As Mike said, I think you are better off using the the rising edge. Don't worry about the hold time, Xilinx devices are designed to have zero hold time.But, you will have problems if the clock delay is more than the data delay, but that is unlikely.


Reply to
Kunal Shenoy

The external part can't change its outputs immediately with the rising edge of the clock -- there's always some clock-to-out time. RTFDS. While you're at it, add in some prop delay between the external device and the FPGA.

Capturing the "previous" data on the rising edge of the clock is basically how all synchronous systems work.


Reply to
Andy Peters

Thanks guys.

But Andy, what is there to do when there is no F'in data sheet to read (in scared )? The part is a company internal ASIC on its first spin and actually that spec is not a problem right now . I KNOW that there is a delay associated with respect to when the external part presents valid data after a rising edge of the clock it sees. By the way, the clock that all my synchronous logic is being driven from is 2x the clock the external part sees. The whole state machine is rising edge driven from that clock. The clock the external device sees is generated in synchronous logic by that clock too. I use the derived clock's levels (not edges) internally to see when I need to clock data out and clock data in. Those specs (when data transitions) are different depending on which company part I am writing/reading so it HAS to be flexible. Anyways, I digress....

I can monitor the delay from rising edge of the clock the part sees to when data is valid. I am looking at it on an o-scope. No problem. All setup times are WELL within margin. The problem occurs somewhere in the FPGA. If I could sample the data at the external pins I am looking at on the o-scope, then I would read back correctly ALL of the time. The FPGA works fine when we are NOT using the extender board...the part is much closer to the FPGA. When using the extension, the read back data is incorrect. Again, it looks fine on the o-scope in BOTH cases. In a simplified delay equation of: total delay = delay from part to FPGA pin + delay from FPGA pin to internal logic module, I need to use the delay from FPGA pin to internal logic module as my variable. That is the value I need to tweak.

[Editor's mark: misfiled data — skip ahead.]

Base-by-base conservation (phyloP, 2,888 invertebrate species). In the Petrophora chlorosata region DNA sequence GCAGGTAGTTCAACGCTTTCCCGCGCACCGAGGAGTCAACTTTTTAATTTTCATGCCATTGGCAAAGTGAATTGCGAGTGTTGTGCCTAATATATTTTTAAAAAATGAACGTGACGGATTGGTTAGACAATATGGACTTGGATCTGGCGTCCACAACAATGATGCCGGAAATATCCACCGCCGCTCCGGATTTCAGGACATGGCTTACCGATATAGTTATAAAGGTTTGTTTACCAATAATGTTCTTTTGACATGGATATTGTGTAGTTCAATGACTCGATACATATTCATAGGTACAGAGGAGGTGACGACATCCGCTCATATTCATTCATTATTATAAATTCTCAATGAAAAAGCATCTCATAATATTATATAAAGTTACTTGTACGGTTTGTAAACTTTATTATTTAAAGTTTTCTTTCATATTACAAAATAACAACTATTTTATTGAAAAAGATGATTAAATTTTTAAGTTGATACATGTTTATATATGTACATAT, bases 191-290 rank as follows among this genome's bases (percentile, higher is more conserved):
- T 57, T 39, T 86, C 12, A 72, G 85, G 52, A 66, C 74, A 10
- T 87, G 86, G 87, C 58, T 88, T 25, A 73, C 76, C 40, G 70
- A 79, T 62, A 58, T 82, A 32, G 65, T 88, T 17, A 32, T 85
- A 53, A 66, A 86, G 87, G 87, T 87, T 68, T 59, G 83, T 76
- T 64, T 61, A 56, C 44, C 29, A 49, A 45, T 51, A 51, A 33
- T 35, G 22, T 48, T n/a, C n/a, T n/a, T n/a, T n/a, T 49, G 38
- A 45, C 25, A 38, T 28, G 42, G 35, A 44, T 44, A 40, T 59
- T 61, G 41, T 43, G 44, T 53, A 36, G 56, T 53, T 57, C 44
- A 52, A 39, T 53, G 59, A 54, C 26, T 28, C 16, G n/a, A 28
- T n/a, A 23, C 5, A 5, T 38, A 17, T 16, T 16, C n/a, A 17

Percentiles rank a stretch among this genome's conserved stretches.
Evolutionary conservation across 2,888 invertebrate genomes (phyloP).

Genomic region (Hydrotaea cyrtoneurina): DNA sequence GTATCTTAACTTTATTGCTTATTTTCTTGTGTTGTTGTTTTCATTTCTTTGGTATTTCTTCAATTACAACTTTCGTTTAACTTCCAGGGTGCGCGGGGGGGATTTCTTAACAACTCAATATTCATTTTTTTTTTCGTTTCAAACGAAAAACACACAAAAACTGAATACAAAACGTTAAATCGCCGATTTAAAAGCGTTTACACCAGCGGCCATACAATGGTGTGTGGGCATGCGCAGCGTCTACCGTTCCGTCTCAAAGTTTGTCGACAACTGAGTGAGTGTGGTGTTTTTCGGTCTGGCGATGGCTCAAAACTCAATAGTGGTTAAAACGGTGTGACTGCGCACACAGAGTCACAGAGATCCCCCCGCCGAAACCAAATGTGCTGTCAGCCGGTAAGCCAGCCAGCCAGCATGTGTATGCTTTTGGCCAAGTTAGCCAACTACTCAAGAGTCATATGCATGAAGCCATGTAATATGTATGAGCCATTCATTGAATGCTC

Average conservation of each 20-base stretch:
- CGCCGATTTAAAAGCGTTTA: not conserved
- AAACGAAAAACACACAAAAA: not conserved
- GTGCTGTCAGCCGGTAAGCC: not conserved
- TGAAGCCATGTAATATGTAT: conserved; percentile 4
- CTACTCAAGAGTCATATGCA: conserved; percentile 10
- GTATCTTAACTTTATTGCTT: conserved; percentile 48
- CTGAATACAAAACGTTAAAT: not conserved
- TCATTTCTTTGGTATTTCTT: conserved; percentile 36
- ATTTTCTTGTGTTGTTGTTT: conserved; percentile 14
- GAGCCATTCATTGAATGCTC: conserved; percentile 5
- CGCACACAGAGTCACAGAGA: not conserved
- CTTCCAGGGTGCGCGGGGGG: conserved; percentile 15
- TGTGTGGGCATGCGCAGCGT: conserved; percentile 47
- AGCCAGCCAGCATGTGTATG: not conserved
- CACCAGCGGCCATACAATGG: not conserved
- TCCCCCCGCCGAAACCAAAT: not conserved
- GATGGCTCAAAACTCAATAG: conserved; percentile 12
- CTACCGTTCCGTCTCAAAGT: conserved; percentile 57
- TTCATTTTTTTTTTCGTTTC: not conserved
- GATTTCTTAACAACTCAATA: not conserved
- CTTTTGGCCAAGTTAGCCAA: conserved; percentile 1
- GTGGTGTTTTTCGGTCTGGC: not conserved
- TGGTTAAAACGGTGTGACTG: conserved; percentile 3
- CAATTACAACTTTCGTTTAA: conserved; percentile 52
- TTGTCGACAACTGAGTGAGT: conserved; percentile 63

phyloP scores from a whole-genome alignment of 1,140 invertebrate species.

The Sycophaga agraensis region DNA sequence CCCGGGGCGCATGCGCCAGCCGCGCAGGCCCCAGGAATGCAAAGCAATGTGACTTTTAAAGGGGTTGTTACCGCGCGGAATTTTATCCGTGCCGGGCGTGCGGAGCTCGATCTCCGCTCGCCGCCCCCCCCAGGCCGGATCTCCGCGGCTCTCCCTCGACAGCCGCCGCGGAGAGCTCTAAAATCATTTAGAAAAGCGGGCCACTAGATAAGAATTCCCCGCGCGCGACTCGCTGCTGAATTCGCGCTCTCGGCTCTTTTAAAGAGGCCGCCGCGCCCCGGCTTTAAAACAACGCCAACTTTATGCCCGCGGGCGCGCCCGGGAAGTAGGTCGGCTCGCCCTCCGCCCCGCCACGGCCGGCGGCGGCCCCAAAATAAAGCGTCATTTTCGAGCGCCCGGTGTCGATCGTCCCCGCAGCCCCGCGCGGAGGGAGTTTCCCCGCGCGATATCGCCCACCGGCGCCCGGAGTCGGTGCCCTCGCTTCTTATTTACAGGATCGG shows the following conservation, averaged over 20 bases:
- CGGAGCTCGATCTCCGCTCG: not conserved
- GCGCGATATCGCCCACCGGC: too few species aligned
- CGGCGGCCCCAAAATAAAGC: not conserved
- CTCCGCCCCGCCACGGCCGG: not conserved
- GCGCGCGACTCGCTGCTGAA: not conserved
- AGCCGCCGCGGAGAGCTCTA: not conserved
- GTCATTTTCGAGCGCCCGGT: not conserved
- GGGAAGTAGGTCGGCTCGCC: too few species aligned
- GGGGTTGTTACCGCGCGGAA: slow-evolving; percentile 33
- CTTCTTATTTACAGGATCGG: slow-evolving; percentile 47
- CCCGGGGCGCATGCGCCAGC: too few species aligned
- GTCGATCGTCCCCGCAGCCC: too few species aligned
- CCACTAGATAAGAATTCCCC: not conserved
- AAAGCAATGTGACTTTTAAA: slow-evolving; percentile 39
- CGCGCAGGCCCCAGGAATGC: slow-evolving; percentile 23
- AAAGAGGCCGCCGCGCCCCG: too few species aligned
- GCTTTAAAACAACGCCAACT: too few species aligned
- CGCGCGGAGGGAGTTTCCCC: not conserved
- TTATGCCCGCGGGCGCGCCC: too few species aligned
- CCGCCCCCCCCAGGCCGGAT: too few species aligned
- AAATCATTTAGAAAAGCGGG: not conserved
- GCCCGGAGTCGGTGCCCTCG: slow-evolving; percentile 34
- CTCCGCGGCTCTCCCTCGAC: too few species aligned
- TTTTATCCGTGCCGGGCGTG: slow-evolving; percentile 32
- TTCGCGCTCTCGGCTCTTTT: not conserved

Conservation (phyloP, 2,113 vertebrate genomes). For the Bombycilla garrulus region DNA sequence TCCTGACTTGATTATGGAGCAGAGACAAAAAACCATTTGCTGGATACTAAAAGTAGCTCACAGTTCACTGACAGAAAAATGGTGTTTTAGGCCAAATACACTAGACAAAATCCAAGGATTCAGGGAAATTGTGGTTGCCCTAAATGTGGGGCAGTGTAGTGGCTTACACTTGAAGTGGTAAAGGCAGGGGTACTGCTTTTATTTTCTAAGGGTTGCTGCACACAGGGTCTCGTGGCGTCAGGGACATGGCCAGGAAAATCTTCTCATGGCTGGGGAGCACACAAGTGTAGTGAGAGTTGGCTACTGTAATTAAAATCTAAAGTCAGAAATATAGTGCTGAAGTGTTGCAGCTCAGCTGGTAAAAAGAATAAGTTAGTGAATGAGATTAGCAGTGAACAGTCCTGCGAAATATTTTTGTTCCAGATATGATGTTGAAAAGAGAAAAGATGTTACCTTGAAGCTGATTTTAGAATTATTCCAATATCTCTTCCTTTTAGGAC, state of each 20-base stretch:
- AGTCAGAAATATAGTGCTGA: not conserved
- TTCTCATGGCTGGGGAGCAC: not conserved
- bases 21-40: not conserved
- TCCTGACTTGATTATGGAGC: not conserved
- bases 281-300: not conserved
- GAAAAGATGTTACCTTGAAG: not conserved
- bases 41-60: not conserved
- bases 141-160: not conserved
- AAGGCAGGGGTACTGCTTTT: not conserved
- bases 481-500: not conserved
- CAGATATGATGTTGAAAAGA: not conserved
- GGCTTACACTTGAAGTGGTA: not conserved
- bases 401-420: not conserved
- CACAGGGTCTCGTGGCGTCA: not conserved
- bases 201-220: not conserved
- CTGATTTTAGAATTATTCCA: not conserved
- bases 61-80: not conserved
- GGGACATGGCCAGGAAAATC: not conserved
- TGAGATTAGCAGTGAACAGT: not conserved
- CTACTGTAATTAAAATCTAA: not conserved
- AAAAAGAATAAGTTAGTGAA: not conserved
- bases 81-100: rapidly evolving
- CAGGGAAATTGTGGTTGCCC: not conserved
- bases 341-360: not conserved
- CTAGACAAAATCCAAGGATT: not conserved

This is hard to make sense of in a forum without typing a document! Thanks.

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For a synchronous interface to work properly without a handshake, both ends need to see the clock rising edge at exactly the same time. The only practical way to do this for more than an inch or two is use a zero-delay clock distribution chip and wire equal length transmission lines from the chip to the clock input at each end of the interface. You have to cover both the normal and extended cases somehow.

Or add a handshake. Or go source synchronous. Or tune up the clock delay using the fpga PLL.

-Mike Treseler

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Mike Treseler